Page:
Creative Factory is an idea. By putting artists and creative thinking at the core of our approach, our factory will make new opportunities for Middlesbrough, where artists are not only welcomed, but listened to, nurtured, developed, supported, and given a much wider perception of success and a broader understanding of what a long term career can be.
The Creative Factory Q&A is a short informal look at an artist’s practice and current work.
Where are you based and how long have you been there?
I am currently based at Chop Gate since moving from Navigator North Studios about a year ago.
Where do you work? Studio, home, kitchen table, cafes, elsewhere? Tell us a bit about your workspace / work habits, etc.
I moved my studio to home because my eldest daughter had left and her bedroom was unused. I’ve made that into a small printmaking studio. I like being at home and able to work at anytime but I miss having the company of other artists close by.
What does 'success' mean to you?
It depends… if the rent is due and I haven’t got it then I don’t feel very successful so I guess it’s partly about money. But if a person tells me they have been inspired by my work or by taking part in a creative activity I have run then I feel truly successful.
Do you earn a living from making art? If not, or only partially, what else do you do?
I try to. But I’ve had to launch my art as a business for financial reasons in order to keep receiving Universal Credit. I’m trying not to chase the money but to work towards projects that are different ways for me to undertake my practice. I sometimes teach and am considering structuring that as a more viable income, but as a further way to develop the purpose of my practice rather than as a direct income stream.
What makes good art?
To me good art is a superb cultural experience, one that stimulates creative conversations.
What have you been up to recently? Tell us about any recent exhibitions, projects, residencies, etc.
I’ve been touring a miniature printmaking studio in a red phonebox, called Two Tin Cans, having bid for and received Arts Council Funding. I’ve spoken to over 2,000 people since July as a result of the box and witnessed over 1000 prints being made. At each location I create new artwork based on the theme of that location, so I have also develop 32 miniature prints in the same timescale. The box has popped up at festivals, libraries, beaches and street corners around Tees Valley and North Yorkshire. It’s opened up many opportunities and I’m excited about how I can develop this concept with and for other artists.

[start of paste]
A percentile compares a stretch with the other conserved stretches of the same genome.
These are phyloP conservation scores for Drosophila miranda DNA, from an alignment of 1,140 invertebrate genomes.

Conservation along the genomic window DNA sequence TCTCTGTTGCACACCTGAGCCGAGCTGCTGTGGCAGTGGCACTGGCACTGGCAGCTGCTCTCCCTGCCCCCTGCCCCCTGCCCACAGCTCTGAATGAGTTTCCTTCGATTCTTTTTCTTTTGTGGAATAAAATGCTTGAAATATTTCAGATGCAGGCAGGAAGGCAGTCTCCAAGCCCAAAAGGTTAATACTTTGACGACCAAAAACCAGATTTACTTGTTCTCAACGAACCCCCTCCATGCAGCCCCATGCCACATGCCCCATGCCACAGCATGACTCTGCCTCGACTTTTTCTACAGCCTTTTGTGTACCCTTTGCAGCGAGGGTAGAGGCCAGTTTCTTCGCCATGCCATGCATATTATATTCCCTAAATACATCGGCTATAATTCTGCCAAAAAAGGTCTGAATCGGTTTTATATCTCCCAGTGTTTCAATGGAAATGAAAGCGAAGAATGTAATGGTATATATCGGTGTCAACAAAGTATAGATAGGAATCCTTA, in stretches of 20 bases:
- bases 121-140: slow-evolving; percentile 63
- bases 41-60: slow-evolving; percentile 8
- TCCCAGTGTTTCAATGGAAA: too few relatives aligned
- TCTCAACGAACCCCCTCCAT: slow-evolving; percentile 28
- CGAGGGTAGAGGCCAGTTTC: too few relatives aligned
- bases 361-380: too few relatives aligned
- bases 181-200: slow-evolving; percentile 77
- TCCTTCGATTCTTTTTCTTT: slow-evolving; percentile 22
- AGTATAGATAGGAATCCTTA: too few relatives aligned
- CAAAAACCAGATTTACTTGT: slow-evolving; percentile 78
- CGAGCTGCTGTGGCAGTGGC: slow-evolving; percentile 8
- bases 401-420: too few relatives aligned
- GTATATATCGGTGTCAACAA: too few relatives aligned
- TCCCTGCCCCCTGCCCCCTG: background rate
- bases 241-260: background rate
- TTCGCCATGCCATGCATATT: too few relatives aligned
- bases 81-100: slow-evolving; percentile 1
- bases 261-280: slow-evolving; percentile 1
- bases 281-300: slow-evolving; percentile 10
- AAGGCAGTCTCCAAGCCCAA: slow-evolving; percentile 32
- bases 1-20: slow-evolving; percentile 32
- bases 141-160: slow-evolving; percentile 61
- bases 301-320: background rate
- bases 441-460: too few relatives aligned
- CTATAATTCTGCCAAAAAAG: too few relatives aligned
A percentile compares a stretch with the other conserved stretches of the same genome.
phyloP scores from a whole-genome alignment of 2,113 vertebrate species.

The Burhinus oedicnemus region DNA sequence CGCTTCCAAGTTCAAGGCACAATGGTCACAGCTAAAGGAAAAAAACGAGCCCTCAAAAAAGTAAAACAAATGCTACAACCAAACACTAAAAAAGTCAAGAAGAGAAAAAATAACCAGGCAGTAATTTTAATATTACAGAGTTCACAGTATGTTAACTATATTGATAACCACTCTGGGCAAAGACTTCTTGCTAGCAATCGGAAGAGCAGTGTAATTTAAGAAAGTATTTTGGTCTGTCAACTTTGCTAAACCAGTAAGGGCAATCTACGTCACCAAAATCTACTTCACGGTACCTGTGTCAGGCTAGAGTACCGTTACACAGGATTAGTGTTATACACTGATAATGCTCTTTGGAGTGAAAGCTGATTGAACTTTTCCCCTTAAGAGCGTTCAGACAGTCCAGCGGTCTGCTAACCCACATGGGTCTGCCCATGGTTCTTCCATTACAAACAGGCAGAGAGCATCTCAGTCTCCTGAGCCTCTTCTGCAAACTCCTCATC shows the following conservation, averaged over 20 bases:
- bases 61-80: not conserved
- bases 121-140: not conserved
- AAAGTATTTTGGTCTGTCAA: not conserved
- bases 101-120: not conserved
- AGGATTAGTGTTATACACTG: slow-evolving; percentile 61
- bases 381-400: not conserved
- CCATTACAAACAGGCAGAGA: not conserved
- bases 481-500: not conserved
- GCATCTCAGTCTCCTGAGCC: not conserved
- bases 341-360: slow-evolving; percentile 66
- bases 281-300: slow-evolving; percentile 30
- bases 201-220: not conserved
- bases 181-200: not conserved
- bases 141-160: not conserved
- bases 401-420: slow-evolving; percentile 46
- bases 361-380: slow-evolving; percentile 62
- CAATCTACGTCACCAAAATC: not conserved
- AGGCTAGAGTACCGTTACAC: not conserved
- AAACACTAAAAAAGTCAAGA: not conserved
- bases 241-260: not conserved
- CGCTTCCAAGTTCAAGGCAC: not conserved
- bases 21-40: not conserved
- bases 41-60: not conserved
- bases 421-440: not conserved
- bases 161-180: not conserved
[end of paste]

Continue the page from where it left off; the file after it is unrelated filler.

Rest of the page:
What have you got coming up, exhibitions, residencies, studio etc?
I will be at more pop up locations with the phonebox and seeking further funding for wider engagement. I have an idea for a large-scale public art installation and am exploring opportunities for that.
What, if any, are the main barriers you come across?
People wanting my art and my time for free. When people see I have Arts Council Funding they assume that it’s available to them for nothing. Alternatively, some organisations expect me to explore, develop ideas and write funding bids for project ideas… so they can come in once it’s all done. Again, that is all time for free. As an independent artist, working alone, every minute is valuable.
How do you feel about the current and future state of art in Middlesbrough / UK
I think it’s an exciting time. As our perception of commodities shifts and traditional shopping centres disappear as a direct result of the internet, spaces and places are changing. I often wonder if these spaces will fill up with cultural experiences as future retail opportunities; “culture shops”…. How fabulous would that be? What a wonderful way to re-think art and what it is. I’ve also been pondering whether art should have a purpose and this question is being explored by much more public artists than me! I’m using Two Tin Cans to tackle issues around loneliness and I firmly believe that art has power to instigate change in people’s lives, that means it can also change entire communities because they’re simply structures made up of individual lives. The shift of art out of the curriculum could be liberating, if creativity opportunities were developed beyond the realms of the classroom for all children, not just those with parents who are aware of how enriching the arts can be. So, maybe the high street will become an art playground… for adults and children alike? Art in Middlesbrough is a vibrant, supportive and welcoming community. Mima’s Art School development is interesting but might just be new clothes for the emperor! However, I hope it becomes as vibrant and opportunistic as the rest of the town.
I am a printmaker based on the edge of the North York Moors. I am intrigued by how random encounters can lead to creative conversations, so I seek out collaborative opportunities where printmaking can be used to engage with others. The work I produce re-tells the stories of these encounters in the creation of hybrid prints using linocut, drypoint, collagraph and contemporary methods such as laser cutting. I play with scale and proportion in the re-telling of the stories sharing them in public spaces, often reproducing collaborative work in unexpected places. I am currently touring a pop-up printmaking studio in a mobile red telephone kiosk so people can engage with printmaking in unexpected places and discover ways to come together as creative communities.